I graduated college during the emergence of Obama Care – where the healthcare system as we knew it was preparing for a massive overhaul. it was a dynamic time and it inspired my colleagues and I to be excited as we positioned ourselves to be the change we wanted to see in the world.
I started working for an accountable care organization and felt like I truly found what I was meant to be doing with my life. I was hyper focused on patient centered care and greater health outcomes for the patients in my community. I was immersed into chart audits evaluating quality of documentation and presence of preventative healthcare. I was working along side clinical staff to learn best practices and standard operating procedures that could be duplicated to create more efficiency in the health system, in turn creating cost savings that could be reinvested.
I was a new graduate that was bright eyed and bushy tailed – motivated to make impactful changes. more often than not i would be faced with individuals who weren’t as eager. over time i have become acclimated to a stagnant environment. one where quality improvement departments exist but only up until the point where they rock the boat. only up until the point of inconvenience. only up until the point where they need additional resources.
i have sat in meetings where client satisfaction scores were presented and largely skewed to make an organization look more appealing to the board or to the healthcare consumer. i have challenged those statistics and plainly agreed to disagree. i have brought up clinical audit indicators and encouraged quality improvement plans. but im going to tell you bluntly – the majority finds these topics unimportant unless it is costing them money or has the potential to generate revenue.
so I can bring up the importance of employee satisfaction and it’s direct correlation to patient satisfaction scores. i can aggressively encourage the immersion of the quality department into the clinical programs. I can motion to involve clinicians and administrators in quality of care concerns, in compliance hotline events or in peer review. the barrier is getting the buy in. getting past the ego that presents itself when you may have asked a question out of turn or made a suggestion to the wrong individual. getting into a space where you can properly challenge the “we’ve always done it this way” mentality. I am ashamed to say that I haven’t always fought past these barriers and frankly just assumed position.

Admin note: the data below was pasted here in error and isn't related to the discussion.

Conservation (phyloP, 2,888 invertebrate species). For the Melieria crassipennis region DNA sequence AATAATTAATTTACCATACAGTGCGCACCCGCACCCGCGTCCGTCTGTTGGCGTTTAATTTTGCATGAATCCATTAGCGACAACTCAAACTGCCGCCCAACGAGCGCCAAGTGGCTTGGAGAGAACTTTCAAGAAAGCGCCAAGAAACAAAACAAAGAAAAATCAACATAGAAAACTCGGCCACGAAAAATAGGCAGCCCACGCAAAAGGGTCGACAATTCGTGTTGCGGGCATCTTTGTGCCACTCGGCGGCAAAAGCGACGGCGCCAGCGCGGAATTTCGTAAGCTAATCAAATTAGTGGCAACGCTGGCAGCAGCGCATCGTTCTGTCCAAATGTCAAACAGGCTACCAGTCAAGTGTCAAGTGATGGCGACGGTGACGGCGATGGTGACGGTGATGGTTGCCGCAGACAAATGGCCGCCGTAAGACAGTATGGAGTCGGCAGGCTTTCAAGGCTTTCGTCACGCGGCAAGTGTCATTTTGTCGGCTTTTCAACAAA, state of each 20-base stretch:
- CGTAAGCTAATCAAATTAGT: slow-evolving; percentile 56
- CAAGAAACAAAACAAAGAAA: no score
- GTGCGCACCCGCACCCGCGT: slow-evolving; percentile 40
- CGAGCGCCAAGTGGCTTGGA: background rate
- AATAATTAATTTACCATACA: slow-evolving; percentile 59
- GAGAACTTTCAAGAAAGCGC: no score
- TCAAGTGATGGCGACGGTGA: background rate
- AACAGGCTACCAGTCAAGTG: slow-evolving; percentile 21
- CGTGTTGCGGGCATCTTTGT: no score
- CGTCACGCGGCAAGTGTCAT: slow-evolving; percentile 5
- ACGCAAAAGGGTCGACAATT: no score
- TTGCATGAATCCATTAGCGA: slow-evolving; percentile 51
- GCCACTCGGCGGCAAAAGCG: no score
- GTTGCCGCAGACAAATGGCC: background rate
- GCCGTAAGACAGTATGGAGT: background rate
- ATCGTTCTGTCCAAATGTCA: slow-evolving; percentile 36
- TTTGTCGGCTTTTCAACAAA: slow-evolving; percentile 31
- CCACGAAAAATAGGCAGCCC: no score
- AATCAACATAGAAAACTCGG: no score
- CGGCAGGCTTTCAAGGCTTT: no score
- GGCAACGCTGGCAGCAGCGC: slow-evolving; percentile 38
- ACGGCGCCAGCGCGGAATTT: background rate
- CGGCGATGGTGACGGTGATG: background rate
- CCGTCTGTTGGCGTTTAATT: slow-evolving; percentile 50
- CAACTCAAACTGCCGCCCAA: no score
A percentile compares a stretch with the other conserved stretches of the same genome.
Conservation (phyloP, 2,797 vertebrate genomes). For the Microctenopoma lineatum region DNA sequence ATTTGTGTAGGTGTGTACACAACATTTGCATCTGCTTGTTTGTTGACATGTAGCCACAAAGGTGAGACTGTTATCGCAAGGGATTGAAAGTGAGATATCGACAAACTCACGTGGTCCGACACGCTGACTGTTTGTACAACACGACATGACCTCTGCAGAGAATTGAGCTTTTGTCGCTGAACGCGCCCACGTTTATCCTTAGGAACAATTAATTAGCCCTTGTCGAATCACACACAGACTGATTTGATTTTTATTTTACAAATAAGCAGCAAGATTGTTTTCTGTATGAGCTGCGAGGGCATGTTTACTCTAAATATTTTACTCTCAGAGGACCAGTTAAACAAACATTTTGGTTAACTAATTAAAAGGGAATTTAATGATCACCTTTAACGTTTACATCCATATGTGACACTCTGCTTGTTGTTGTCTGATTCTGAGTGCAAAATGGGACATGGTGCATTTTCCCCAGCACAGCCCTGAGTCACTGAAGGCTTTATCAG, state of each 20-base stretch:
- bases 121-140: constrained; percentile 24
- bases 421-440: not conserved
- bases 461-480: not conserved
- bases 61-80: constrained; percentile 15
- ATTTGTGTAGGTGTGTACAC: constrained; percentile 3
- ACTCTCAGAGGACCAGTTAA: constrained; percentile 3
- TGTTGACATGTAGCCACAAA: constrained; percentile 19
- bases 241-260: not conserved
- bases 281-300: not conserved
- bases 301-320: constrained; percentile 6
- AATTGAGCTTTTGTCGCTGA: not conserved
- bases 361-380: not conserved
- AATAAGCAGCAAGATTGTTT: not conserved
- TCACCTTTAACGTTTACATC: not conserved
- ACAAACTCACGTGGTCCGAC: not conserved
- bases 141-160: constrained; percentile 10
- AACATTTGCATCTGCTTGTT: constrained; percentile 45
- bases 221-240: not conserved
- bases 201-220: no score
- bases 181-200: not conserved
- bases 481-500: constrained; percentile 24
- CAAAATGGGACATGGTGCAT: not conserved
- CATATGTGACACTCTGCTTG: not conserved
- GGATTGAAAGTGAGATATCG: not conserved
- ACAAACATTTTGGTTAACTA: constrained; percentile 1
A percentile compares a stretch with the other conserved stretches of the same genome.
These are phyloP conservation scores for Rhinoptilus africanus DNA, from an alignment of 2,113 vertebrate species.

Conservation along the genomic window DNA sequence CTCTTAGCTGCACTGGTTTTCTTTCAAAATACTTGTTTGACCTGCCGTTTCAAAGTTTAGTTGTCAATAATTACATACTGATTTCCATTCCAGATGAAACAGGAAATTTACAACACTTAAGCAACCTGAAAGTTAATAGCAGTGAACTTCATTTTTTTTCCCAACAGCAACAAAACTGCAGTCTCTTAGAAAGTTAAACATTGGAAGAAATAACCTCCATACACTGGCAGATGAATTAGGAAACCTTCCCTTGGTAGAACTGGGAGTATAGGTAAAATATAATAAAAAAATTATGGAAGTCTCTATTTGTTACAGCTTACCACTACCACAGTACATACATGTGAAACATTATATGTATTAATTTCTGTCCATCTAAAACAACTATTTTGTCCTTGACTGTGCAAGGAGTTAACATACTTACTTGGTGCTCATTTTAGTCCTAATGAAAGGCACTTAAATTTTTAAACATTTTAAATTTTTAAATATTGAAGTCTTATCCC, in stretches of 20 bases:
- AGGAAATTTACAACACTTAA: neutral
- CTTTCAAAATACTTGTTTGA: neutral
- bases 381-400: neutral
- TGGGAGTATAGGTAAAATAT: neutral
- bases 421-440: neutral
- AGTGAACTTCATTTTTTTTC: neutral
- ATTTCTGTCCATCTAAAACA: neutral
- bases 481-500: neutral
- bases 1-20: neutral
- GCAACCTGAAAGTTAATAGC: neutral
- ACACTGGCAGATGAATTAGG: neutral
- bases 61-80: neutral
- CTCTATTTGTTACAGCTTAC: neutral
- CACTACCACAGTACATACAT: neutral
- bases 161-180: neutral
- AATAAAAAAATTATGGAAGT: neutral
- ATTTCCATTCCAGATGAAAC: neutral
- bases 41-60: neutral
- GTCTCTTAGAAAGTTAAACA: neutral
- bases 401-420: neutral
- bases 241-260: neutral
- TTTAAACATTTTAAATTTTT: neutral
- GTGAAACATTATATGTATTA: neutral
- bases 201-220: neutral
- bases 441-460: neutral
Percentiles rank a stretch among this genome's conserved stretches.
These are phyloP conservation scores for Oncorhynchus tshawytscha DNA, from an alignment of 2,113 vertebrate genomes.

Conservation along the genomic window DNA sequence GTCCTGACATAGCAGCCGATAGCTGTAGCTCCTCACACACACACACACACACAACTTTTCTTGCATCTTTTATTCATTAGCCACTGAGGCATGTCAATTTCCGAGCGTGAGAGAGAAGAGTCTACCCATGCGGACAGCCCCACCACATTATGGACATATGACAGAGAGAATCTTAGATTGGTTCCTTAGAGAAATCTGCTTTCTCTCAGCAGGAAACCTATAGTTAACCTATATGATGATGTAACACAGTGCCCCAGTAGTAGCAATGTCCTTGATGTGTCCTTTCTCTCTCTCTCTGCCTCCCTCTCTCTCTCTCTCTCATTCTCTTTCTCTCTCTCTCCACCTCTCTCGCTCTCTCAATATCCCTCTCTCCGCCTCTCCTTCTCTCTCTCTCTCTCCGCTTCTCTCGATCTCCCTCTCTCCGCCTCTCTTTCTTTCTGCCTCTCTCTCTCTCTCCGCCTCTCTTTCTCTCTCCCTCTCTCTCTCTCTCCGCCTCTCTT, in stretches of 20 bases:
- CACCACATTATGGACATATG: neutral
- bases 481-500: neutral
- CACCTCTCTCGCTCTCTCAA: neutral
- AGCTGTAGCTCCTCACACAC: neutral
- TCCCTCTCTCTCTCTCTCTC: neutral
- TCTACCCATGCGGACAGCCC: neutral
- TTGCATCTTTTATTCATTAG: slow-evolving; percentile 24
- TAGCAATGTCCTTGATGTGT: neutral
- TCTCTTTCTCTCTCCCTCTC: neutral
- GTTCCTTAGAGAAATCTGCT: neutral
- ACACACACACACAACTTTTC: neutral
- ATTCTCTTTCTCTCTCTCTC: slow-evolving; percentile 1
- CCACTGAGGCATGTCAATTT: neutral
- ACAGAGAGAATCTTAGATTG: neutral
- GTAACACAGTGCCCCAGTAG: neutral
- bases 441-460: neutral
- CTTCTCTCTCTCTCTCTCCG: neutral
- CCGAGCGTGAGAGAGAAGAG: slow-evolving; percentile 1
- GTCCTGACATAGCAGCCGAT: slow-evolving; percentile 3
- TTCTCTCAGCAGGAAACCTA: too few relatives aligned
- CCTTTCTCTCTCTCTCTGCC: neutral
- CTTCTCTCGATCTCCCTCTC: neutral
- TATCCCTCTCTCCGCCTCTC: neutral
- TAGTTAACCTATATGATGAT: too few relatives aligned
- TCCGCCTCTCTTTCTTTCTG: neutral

The problem is that healthcare is a for-profit business. i don’t care what the organizations tax filing status is – I have been around long enough to know it’s about the bottom line. the environment will not change until this does. Until the quality departments are allowed to operate for the betterment of the communities in which they serve, I will continue to feel guilty. It is common knowledge that the determinants of health lie in socioeconomic status. It is well known that pharmaceutical and insurance companies run the healthcare system as we know it. Currently we write policies and standard operating procedures that protect or are in the best interest of the insurance companies. We aren’t advocating for our staff that may not have the supplies or the support they need.
For the first time in my healthcare career I faced a stark reality. Acting reactively instead of proactively finally came and bit us in the ass. I refuse to play this game anymore. It’s time every last one of us uses our voice. It’s time that we speak up for what our patients and our coworkers deserve.
& for you, the one who doesn’t feel like a sacrificial lamb… you have a voice too. Use it with your privilege to vote – starting with the small local elections that you may not even realize matter. Continue to care about the future of the healthcare system and the necessary overhaul that it deserves after the smoke settles.
**its important to note that all of this is my personal experience and opinion. this does not represent my employer or any underlying funding source.